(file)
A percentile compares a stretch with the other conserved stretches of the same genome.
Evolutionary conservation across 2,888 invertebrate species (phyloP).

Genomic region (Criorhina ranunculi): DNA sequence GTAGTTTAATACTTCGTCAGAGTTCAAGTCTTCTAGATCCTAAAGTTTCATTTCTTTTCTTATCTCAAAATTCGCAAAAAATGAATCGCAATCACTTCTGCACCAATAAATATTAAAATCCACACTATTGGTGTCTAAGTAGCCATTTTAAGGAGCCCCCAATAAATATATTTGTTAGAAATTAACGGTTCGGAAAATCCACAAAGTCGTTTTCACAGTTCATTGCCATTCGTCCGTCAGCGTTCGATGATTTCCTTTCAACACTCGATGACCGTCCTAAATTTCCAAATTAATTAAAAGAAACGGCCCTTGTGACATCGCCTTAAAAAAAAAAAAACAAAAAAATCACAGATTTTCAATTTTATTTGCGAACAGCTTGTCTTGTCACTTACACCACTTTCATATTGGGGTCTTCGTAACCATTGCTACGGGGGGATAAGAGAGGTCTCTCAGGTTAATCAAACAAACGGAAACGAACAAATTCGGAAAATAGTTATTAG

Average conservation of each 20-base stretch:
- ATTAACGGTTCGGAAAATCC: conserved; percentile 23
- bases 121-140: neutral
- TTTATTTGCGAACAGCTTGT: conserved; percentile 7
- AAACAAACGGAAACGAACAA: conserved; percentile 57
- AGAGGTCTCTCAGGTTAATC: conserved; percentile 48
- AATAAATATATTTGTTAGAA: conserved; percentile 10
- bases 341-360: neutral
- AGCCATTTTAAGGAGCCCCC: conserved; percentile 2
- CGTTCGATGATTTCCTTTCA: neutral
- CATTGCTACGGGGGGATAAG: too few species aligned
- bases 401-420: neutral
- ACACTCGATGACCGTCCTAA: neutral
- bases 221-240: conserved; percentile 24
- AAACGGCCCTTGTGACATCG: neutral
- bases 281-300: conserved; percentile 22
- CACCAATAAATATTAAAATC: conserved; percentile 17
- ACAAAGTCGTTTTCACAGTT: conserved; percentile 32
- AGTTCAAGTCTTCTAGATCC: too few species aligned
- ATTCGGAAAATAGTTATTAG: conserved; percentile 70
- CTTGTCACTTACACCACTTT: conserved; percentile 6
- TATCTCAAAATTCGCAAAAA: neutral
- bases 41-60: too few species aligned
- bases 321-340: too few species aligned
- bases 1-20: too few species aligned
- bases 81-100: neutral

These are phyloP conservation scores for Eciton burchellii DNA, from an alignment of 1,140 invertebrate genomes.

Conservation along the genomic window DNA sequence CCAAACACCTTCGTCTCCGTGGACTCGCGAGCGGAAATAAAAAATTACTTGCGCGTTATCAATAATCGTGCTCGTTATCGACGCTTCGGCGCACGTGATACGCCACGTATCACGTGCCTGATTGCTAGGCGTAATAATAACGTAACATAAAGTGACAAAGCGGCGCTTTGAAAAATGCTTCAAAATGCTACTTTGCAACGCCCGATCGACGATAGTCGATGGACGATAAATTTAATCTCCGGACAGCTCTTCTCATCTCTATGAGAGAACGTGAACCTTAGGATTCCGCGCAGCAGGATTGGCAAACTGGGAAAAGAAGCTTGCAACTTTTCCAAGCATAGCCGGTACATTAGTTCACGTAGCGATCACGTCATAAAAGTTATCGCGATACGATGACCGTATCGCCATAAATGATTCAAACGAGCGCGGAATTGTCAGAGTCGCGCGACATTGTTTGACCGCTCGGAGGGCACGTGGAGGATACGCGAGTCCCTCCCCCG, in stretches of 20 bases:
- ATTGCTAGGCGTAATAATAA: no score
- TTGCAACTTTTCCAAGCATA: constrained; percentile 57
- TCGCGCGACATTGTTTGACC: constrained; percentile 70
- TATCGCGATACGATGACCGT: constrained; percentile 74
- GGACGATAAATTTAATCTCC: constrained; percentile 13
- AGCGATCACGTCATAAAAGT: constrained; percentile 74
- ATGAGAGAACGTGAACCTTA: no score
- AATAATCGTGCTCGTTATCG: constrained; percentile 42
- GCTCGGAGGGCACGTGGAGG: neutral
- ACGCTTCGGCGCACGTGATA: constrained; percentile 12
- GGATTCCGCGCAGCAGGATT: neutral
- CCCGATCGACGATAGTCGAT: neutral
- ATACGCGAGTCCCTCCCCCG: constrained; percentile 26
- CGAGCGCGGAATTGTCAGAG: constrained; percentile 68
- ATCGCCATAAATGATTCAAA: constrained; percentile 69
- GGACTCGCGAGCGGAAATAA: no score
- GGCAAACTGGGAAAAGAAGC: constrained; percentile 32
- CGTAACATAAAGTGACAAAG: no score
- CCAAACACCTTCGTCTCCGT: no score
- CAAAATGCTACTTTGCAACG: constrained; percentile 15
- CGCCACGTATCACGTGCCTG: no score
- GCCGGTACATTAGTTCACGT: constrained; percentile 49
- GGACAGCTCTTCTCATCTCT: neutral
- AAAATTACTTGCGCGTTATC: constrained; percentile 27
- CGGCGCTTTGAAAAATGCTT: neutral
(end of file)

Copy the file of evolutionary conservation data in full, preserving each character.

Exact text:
A percentile compares a stretch with the other conserved stretches of the same genome.
Evolutionary conservation across 2,888 invertebrate species (phyloP).

Genomic region (Criorhina ranunculi): DNA sequence GTAGTTTAATACTTCGTCAGAGTTCAAGTCTTCTAGATCCTAAAGTTTCATTTCTTTTCTTATCTCAAAATTCGCAAAAAATGAATCGCAATCACTTCTGCACCAATAAATATTAAAATCCACACTATTGGTGTCTAAGTAGCCATTTTAAGGAGCCCCCAATAAATATATTTGTTAGAAATTAACGGTTCGGAAAATCCACAAAGTCGTTTTCACAGTTCATTGCCATTCGTCCGTCAGCGTTCGATGATTTCCTTTCAACACTCGATGACCGTCCTAAATTTCCAAATTAATTAAAAGAAACGGCCCTTGTGACATCGCCTTAAAAAAAAAAAAACAAAAAAATCACAGATTTTCAATTTTATTTGCGAACAGCTTGTCTTGTCACTTACACCACTTTCATATTGGGGTCTTCGTAACCATTGCTACGGGGGGATAAGAGAGGTCTCTCAGGTTAATCAAACAAACGGAAACGAACAAATTCGGAAAATAGTTATTAG

Average conservation of each 20-base stretch:
- ATTAACGGTTCGGAAAATCC: conserved; percentile 23
- bases 121-140: neutral
- TTTATTTGCGAACAGCTTGT: conserved; percentile 7
- AAACAAACGGAAACGAACAA: conserved; percentile 57
- AGAGGTCTCTCAGGTTAATC: conserved; percentile 48
- AATAAATATATTTGTTAGAA: conserved; percentile 10
- bases 341-360: neutral
- AGCCATTTTAAGGAGCCCCC: conserved; percentile 2
- CGTTCGATGATTTCCTTTCA: neutral
- CATTGCTACGGGGGGATAAG: too few species aligned
- bases 401-420: neutral
- ACACTCGATGACCGTCCTAA: neutral
- bases 221-240: conserved; percentile 24
- AAACGGCCCTTGTGACATCG: neutral
- bases 281-300: conserved; percentile 22
- CACCAATAAATATTAAAATC: conserved; percentile 17
- ACAAAGTCGTTTTCACAGTT: conserved; percentile 32
- AGTTCAAGTCTTCTAGATCC: too few species aligned
- ATTCGGAAAATAGTTATTAG: conserved; percentile 70
- CTTGTCACTTACACCACTTT: conserved; percentile 6
- TATCTCAAAATTCGCAAAAA: neutral
- bases 41-60: too few species aligned
- bases 321-340: too few species aligned
- bases 1-20: too few species aligned
- bases 81-100: neutral

These are phyloP conservation scores for Eciton burchellii DNA, from an alignment of 1,140 invertebrate genomes.

Conservation along the genomic window DNA sequence CCAAACACCTTCGTCTCCGTGGACTCGCGAGCGGAAATAAAAAATTACTTGCGCGTTATCAATAATCGTGCTCGTTATCGACGCTTCGGCGCACGTGATACGCCACGTATCACGTGCCTGATTGCTAGGCGTAATAATAACGTAACATAAAGTGACAAAGCGGCGCTTTGAAAAATGCTTCAAAATGCTACTTTGCAACGCCCGATCGACGATAGTCGATGGACGATAAATTTAATCTCCGGACAGCTCTTCTCATCTCTATGAGAGAACGTGAACCTTAGGATTCCGCGCAGCAGGATTGGCAAACTGGGAAAAGAAGCTTGCAACTTTTCCAAGCATAGCCGGTACATTAGTTCACGTAGCGATCACGTCATAAAAGTTATCGCGATACGATGACCGTATCGCCATAAATGATTCAAACGAGCGCGGAATTGTCAGAGTCGCGCGACATTGTTTGACCGCTCGGAGGGCACGTGGAGGATACGCGAGTCCCTCCCCCG, in stretches of 20 bases:
- ATTGCTAGGCGTAATAATAA: no score
- TTGCAACTTTTCCAAGCATA: constrained; percentile 57
- TCGCGCGACATTGTTTGACC: constrained; percentile 70
- TATCGCGATACGATGACCGT: constrained; percentile 74
- GGACGATAAATTTAATCTCC: constrained; percentile 13
- AGCGATCACGTCATAAAAGT: constrained; percentile 74
- ATGAGAGAACGTGAACCTTA: no score
- AATAATCGTGCTCGTTATCG: constrained; percentile 42
- GCTCGGAGGGCACGTGGAGG: neutral
- ACGCTTCGGCGCACGTGATA: constrained; percentile 12
- GGATTCCGCGCAGCAGGATT: neutral
- CCCGATCGACGATAGTCGAT: neutral
- ATACGCGAGTCCCTCCCCCG: constrained; percentile 26
- CGAGCGCGGAATTGTCAGAG: constrained; percentile 68
- ATCGCCATAAATGATTCAAA: constrained; percentile 69
- GGACTCGCGAGCGGAAATAA: no score
- GGCAAACTGGGAAAAGAAGC: constrained; percentile 32
- CGTAACATAAAGTGACAAAG: no score
- CCAAACACCTTCGTCTCCGT: no score
- CAAAATGCTACTTTGCAACG: constrained; percentile 15
- CGCCACGTATCACGTGCCTG: no score
- GCCGGTACATTAGTTCACGT: constrained; percentile 49
- GGACAGCTCTTCTCATCTCT: neutral
- AAAATTACTTGCGCGTTATC: constrained; percentile 27
- CGGCGCTTTGAAAAATGCTT: neutral